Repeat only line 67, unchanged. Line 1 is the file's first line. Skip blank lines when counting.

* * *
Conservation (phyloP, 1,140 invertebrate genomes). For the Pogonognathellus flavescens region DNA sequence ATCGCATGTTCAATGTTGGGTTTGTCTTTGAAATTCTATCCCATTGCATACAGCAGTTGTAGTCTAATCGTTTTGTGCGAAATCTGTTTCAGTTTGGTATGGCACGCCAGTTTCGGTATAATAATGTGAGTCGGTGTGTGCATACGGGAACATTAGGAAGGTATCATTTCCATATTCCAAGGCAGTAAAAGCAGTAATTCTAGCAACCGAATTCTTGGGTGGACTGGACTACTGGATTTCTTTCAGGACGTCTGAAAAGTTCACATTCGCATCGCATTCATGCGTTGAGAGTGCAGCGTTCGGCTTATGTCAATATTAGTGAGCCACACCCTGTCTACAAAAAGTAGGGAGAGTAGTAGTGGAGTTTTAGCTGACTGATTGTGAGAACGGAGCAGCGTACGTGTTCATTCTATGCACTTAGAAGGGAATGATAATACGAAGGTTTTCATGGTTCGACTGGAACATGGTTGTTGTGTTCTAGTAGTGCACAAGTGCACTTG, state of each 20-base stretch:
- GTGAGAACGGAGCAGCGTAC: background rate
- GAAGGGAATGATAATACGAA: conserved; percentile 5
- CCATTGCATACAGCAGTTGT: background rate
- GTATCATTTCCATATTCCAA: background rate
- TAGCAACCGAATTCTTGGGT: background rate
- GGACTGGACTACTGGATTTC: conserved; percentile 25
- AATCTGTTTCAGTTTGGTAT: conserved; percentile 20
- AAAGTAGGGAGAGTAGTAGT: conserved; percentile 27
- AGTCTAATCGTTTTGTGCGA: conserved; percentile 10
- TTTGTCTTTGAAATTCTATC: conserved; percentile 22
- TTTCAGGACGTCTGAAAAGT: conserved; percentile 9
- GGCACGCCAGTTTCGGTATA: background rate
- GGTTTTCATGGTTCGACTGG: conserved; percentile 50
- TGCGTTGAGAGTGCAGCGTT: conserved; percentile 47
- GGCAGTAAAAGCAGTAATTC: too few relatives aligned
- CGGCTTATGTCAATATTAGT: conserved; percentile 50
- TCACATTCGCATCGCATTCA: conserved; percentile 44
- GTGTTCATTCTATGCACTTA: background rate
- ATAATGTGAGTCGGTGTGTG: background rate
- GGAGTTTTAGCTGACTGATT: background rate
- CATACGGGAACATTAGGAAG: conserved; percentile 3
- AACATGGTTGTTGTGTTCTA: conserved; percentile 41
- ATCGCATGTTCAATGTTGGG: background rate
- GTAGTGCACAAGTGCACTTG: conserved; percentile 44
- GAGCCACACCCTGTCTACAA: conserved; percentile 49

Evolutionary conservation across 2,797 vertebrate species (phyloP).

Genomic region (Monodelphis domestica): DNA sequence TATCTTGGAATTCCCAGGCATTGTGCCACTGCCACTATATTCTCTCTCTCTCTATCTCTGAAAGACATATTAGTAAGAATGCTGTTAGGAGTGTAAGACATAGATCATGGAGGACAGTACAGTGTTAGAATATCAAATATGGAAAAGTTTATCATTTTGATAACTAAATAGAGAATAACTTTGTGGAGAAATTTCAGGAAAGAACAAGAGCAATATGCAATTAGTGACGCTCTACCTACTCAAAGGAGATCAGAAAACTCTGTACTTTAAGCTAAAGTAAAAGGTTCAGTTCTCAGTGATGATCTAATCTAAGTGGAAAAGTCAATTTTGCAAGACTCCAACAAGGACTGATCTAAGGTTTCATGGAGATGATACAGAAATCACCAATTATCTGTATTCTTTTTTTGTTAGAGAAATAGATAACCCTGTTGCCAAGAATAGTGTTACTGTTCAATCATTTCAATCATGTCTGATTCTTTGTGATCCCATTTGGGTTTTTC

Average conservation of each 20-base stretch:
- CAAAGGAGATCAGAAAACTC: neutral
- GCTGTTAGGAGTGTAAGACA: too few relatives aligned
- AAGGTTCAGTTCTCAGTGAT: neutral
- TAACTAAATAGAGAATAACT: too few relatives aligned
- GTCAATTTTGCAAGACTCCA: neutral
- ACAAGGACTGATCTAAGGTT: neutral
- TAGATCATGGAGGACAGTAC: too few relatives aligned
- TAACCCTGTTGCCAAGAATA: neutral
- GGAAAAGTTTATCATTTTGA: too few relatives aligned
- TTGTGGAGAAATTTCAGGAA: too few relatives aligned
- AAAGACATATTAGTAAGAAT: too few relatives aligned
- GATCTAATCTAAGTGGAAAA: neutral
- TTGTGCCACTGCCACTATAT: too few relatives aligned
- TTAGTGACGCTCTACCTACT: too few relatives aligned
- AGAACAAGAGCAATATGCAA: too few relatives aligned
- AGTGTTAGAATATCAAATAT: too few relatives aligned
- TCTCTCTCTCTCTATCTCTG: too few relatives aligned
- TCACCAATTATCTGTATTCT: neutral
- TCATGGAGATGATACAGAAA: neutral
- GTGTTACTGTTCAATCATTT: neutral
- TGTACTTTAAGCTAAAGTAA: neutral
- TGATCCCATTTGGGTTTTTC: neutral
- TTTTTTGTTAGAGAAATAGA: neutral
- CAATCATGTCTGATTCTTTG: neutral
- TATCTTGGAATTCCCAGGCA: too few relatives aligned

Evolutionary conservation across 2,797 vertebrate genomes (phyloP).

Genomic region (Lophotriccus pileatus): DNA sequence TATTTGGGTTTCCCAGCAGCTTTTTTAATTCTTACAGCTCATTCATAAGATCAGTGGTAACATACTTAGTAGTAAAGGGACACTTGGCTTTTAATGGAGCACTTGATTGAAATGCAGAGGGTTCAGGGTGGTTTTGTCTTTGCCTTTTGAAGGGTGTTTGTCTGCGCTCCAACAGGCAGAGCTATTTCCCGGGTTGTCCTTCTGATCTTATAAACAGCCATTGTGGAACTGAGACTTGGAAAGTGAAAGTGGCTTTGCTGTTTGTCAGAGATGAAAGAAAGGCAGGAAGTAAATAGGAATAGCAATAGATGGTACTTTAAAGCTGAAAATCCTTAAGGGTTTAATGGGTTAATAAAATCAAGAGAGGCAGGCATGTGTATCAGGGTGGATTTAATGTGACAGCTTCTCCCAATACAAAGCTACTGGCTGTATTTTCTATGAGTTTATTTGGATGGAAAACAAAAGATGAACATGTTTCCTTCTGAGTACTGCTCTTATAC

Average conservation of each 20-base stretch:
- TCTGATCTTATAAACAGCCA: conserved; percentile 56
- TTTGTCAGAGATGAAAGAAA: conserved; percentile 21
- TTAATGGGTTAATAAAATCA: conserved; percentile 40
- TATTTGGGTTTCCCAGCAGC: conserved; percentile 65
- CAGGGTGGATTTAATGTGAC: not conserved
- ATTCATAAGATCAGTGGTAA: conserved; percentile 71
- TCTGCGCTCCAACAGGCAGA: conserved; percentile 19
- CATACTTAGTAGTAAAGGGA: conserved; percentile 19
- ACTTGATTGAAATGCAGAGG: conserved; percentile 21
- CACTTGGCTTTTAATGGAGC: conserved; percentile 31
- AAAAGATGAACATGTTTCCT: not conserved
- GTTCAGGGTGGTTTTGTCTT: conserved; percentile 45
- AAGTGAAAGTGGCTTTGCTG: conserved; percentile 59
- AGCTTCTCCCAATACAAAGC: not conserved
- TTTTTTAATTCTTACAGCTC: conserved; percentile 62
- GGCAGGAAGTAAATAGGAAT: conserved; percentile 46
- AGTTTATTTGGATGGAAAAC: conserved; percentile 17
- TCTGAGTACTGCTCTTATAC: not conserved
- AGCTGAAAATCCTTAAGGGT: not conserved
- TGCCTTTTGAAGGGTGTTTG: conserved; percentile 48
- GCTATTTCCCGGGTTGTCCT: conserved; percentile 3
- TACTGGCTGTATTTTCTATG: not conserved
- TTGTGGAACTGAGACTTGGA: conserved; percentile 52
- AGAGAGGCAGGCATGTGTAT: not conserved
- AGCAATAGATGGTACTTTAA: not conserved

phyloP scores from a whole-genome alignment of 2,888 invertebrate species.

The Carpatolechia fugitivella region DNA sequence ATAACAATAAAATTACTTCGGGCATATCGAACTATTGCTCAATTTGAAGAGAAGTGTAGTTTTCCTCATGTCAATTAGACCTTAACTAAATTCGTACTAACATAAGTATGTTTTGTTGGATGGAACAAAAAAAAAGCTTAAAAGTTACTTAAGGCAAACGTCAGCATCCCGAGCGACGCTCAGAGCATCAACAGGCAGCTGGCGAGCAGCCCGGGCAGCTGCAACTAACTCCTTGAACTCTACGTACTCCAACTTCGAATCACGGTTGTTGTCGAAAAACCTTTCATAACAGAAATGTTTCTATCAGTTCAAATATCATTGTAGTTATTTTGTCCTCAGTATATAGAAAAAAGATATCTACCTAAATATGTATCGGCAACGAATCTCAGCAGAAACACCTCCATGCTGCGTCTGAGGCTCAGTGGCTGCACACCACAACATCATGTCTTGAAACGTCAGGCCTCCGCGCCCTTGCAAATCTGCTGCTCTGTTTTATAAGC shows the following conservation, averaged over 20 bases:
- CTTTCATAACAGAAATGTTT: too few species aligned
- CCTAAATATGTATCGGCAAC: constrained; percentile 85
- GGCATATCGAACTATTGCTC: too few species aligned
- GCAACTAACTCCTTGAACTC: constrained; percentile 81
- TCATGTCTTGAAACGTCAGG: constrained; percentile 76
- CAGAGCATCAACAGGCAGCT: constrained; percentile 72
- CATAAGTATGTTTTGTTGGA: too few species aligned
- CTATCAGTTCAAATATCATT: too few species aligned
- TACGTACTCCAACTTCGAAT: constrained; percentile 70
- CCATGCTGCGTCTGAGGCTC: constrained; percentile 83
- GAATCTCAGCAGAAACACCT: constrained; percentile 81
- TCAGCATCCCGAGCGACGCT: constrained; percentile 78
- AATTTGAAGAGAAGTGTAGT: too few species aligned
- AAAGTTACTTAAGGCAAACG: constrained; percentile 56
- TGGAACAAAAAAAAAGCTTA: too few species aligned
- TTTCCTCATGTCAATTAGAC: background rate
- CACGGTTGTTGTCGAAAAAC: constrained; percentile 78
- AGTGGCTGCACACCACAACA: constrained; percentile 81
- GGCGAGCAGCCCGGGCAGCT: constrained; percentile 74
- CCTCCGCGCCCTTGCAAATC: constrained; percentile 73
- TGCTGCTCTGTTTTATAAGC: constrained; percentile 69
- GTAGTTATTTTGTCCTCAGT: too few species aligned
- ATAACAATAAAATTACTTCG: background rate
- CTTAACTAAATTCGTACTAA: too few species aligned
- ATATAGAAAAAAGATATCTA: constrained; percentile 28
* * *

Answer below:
- CACTTGGCTTTTAATGGAGC: conserved; percentile 31